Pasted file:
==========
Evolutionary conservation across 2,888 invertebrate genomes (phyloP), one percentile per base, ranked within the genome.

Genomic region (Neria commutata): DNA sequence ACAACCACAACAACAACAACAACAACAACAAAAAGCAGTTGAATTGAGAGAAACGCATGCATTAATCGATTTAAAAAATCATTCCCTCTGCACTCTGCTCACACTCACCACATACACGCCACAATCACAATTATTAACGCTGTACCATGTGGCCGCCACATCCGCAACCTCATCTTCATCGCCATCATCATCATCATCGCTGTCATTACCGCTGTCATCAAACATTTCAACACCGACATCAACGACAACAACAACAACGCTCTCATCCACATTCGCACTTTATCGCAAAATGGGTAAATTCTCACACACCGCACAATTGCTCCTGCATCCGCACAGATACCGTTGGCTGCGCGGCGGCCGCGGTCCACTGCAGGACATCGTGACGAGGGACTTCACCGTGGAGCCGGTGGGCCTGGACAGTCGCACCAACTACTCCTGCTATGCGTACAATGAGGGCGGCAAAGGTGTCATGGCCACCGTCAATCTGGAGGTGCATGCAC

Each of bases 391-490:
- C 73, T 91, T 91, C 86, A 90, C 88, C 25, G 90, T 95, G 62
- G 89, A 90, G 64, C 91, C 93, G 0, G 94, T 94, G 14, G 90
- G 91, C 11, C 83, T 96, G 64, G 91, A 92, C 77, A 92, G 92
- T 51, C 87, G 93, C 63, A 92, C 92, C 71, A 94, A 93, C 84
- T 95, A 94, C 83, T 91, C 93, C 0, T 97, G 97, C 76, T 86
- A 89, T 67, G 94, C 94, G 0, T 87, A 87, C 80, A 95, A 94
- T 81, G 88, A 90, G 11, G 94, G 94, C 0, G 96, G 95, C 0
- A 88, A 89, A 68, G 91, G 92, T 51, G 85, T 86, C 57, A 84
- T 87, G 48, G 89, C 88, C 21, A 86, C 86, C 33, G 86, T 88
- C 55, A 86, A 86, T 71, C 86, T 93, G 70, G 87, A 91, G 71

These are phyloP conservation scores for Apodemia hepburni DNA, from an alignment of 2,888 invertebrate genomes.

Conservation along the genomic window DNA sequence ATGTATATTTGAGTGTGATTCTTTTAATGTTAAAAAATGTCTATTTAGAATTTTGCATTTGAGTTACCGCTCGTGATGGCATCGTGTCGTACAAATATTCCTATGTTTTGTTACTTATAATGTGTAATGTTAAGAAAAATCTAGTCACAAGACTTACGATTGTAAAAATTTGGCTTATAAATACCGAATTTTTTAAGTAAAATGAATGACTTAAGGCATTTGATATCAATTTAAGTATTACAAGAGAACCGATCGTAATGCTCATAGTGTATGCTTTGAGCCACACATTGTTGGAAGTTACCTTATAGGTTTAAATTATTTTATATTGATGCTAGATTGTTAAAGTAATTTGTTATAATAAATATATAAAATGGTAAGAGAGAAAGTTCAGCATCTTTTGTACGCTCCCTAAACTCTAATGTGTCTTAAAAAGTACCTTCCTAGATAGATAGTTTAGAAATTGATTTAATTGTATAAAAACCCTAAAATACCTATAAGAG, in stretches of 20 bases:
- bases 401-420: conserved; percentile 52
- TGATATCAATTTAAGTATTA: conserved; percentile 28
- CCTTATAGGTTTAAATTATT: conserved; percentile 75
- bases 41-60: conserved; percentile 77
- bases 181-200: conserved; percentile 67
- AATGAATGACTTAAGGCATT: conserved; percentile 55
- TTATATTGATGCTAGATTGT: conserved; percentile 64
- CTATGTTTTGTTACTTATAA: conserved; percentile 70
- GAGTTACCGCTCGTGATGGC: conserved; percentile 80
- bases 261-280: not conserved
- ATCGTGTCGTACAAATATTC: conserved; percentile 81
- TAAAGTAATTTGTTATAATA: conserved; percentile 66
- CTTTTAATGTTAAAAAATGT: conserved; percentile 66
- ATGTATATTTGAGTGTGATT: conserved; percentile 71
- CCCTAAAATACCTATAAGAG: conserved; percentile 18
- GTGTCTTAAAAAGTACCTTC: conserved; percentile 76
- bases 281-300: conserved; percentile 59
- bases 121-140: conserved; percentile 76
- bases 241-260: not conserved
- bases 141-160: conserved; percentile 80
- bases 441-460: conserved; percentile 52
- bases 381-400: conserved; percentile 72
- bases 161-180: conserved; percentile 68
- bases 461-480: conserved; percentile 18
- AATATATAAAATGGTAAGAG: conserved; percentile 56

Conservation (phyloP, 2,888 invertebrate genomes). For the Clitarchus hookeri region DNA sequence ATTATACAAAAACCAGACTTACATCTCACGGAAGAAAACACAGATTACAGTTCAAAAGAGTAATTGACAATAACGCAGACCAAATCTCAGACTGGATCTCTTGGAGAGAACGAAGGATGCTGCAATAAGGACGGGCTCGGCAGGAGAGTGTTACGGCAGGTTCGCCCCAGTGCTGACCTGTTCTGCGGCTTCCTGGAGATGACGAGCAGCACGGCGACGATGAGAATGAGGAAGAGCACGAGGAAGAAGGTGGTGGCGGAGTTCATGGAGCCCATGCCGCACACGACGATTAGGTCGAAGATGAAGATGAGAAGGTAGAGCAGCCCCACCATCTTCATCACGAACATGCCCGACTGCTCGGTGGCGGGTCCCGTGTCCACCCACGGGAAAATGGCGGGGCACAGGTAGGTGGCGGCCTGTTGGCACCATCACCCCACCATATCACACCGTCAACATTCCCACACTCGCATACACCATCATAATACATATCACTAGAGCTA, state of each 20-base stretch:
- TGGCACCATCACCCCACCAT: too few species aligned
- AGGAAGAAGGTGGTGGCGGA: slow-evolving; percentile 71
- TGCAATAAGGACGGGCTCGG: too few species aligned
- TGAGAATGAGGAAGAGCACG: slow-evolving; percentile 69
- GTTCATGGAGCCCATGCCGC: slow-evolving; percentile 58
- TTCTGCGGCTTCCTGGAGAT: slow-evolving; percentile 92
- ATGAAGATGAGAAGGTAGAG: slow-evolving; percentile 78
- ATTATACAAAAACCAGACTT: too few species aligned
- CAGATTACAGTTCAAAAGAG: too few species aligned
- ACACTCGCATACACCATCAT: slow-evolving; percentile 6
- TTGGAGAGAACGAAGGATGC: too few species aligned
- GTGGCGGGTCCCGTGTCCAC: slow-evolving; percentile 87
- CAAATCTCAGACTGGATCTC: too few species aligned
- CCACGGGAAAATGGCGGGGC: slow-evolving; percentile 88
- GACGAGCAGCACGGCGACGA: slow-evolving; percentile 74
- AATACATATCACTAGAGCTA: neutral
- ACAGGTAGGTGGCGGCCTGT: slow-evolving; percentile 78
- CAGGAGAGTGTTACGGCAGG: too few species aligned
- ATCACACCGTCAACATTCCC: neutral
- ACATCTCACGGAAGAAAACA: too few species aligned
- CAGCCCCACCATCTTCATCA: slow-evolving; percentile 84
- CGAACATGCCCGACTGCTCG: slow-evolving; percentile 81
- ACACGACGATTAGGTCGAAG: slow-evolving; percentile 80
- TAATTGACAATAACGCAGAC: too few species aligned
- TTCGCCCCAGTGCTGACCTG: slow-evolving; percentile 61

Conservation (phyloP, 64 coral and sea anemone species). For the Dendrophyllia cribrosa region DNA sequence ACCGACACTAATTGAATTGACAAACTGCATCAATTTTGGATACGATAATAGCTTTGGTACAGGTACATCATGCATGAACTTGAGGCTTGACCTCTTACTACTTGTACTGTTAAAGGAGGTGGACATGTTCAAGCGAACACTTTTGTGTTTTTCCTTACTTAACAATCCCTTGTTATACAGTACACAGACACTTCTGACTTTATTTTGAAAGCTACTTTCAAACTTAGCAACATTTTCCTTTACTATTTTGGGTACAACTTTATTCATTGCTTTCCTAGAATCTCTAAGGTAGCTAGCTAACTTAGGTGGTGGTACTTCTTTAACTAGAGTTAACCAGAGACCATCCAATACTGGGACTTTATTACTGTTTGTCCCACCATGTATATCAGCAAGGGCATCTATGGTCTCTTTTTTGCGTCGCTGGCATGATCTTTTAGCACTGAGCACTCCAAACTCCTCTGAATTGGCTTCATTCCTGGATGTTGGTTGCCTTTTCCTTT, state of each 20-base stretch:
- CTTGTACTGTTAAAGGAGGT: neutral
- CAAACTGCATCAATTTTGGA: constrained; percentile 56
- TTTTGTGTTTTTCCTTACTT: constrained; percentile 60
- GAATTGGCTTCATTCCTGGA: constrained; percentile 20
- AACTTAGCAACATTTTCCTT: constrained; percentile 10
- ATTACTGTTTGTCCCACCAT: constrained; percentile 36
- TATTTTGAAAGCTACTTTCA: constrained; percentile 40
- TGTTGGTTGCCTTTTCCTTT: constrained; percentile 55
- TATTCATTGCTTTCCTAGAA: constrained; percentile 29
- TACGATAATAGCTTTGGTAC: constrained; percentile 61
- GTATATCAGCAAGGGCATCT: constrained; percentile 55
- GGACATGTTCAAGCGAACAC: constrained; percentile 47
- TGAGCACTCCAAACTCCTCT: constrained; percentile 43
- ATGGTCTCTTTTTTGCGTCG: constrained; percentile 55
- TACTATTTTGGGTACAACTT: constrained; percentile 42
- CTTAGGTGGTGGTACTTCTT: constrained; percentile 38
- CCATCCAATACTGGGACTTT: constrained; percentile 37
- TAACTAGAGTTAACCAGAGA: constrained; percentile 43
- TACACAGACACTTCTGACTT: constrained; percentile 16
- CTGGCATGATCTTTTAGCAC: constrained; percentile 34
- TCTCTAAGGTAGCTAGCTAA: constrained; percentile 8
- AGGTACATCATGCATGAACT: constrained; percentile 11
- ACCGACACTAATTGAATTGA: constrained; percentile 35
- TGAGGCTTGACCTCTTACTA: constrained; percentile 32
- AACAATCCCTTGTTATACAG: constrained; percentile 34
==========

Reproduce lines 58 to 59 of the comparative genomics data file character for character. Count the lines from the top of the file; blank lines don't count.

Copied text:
- ACAGGTAGGTGGCGGCCTGT: slow-evolving; percentile 78
- CAGGAGAGTGTTACGGCAGG: too few species aligned